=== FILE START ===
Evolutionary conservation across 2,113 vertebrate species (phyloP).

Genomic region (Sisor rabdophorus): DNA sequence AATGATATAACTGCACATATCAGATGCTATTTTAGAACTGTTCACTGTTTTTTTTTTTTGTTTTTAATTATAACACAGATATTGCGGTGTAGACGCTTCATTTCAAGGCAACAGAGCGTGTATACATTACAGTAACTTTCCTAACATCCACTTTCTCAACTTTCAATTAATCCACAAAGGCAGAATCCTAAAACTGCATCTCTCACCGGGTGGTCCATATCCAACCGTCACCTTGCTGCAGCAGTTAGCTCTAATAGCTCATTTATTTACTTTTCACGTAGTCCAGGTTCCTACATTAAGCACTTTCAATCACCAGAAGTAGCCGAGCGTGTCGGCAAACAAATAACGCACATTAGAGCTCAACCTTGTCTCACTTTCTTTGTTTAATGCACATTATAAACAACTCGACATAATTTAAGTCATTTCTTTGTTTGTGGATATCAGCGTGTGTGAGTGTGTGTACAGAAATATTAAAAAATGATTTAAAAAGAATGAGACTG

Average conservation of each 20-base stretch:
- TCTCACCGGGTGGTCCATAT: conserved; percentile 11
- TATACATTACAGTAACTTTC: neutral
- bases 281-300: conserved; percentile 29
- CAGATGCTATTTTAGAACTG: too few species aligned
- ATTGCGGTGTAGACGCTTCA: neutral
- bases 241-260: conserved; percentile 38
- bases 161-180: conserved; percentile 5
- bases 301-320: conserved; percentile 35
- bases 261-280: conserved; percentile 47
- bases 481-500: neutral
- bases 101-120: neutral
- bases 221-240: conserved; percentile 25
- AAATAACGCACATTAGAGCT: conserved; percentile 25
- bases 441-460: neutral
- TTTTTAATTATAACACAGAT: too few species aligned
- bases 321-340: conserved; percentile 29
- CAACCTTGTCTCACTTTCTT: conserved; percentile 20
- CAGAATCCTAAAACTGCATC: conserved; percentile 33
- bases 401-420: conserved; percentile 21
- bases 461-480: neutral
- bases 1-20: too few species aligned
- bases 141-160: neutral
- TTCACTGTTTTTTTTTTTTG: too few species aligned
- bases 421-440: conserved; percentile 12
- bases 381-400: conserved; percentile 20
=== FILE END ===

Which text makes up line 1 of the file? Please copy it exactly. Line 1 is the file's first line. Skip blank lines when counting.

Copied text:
Evolutionary conservation across 2,113 vertebrate species (phyloP).